Cognitive organization in chess: Beyond chunking
Berger, Robert Christopher
Lane, David M.; Cooke, Nancy J.
Master of Arts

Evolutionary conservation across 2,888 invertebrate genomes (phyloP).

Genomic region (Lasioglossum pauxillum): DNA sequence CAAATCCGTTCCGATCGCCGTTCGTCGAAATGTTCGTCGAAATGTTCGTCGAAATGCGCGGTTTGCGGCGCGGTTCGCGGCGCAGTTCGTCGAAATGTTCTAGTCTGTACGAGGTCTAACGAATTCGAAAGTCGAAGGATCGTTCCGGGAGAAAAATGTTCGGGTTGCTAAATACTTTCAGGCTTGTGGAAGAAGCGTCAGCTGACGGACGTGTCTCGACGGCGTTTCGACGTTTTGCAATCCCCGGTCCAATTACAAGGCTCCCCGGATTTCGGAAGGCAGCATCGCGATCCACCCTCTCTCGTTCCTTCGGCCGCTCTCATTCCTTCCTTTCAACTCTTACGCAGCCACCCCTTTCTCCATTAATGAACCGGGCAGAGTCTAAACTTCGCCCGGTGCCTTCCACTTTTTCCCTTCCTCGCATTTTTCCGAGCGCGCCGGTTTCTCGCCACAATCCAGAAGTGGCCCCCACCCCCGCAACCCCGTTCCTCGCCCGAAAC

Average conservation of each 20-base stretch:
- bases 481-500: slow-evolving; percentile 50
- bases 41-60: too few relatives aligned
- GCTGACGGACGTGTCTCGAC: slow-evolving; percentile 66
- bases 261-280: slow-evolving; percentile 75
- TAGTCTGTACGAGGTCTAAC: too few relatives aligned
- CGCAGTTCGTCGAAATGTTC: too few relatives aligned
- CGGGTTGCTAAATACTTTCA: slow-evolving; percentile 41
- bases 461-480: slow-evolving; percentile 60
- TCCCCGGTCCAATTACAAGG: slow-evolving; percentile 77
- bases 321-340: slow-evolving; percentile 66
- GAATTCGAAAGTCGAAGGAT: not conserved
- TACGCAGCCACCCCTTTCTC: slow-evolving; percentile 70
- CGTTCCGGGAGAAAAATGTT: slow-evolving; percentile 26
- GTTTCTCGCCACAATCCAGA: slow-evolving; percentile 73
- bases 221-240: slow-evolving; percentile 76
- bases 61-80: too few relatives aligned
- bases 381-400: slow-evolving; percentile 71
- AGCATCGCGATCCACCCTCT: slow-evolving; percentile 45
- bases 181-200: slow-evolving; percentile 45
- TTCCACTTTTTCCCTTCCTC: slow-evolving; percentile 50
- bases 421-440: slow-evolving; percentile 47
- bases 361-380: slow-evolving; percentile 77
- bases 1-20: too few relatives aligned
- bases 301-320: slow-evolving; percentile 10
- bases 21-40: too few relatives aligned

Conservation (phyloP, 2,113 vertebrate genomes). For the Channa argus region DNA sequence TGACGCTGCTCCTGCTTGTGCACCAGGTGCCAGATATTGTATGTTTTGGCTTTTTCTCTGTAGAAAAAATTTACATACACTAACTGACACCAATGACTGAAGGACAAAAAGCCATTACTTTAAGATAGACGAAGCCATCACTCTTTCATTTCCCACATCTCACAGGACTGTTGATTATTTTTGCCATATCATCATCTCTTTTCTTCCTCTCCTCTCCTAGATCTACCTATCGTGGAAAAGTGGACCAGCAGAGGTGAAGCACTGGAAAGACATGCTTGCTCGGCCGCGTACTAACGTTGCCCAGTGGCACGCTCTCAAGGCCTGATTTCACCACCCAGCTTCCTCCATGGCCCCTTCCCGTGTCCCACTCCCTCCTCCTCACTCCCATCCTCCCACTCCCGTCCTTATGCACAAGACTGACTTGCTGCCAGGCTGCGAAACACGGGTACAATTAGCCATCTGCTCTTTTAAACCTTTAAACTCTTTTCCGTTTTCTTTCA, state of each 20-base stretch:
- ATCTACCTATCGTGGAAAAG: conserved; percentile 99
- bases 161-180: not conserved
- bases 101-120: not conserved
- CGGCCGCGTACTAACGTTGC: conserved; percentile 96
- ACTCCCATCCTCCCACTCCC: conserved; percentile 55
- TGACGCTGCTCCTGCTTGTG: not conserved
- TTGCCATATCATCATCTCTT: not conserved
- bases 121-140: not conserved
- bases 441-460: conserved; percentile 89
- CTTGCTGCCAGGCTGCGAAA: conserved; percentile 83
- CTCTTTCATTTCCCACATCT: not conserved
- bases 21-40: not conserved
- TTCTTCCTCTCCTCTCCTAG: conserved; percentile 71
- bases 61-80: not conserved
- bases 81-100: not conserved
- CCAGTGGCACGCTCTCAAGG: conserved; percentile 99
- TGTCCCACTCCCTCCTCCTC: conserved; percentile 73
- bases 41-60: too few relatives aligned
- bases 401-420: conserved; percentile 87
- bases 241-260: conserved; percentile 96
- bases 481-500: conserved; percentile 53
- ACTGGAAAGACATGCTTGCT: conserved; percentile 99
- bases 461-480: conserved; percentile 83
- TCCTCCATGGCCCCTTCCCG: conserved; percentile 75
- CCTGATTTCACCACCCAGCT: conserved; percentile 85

Three experiments investigated cognitive organization in chess. The conventional view of perception in chess is the recognition-association model which emphasizes perceptual chunking as a basis for expertise. These experiments explored an alternative hypothesis that a higher level cognitive organizing process allows experts to integrate and perceive a position as a whole, rather than merely as a collection of perceptual chunks. In the first two experiments, subjects were presented with chess positions and high level descriptions of those positions either before or after position presentation. In both experiments, recall in the description-before condition was superior, supporting the importance of a higher level cognitive organization. The third experiment contrasted recall of positions presented by chunk with positions presented by pawn structure. Results showed recall was similar in the two conditions, again lending support to the idea that more than chunking is involved in the expert's perception and recall of a chess position.